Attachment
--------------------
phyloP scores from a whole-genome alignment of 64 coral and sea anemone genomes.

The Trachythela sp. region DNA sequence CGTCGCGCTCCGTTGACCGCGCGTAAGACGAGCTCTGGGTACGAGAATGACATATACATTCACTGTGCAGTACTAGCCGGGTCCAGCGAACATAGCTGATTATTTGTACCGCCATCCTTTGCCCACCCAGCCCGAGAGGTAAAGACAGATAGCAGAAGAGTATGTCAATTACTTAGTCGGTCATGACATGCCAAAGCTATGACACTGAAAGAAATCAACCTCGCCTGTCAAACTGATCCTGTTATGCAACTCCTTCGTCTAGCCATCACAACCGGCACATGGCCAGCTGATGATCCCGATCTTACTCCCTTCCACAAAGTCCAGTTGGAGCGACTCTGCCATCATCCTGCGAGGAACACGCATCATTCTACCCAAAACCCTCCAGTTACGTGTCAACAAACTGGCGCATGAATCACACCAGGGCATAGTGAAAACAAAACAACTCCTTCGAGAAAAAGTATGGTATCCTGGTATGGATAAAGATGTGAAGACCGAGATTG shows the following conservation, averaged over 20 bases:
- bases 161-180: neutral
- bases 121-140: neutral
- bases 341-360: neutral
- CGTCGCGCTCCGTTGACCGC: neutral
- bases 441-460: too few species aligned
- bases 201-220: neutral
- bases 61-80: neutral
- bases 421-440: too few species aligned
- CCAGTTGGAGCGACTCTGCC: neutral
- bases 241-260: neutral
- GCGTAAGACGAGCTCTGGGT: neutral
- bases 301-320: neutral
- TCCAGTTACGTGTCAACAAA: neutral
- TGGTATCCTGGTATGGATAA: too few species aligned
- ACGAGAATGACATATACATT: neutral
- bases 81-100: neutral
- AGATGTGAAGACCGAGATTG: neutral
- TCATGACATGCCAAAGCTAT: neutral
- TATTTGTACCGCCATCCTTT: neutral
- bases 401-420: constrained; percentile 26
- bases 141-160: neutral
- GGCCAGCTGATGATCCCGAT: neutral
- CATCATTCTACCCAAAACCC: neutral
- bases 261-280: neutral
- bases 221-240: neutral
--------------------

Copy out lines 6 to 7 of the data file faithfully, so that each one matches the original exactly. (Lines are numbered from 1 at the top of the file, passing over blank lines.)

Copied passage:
- CGTCGCGCTCCGTTGACCGC: neutral
- bases 441-460: too few species aligned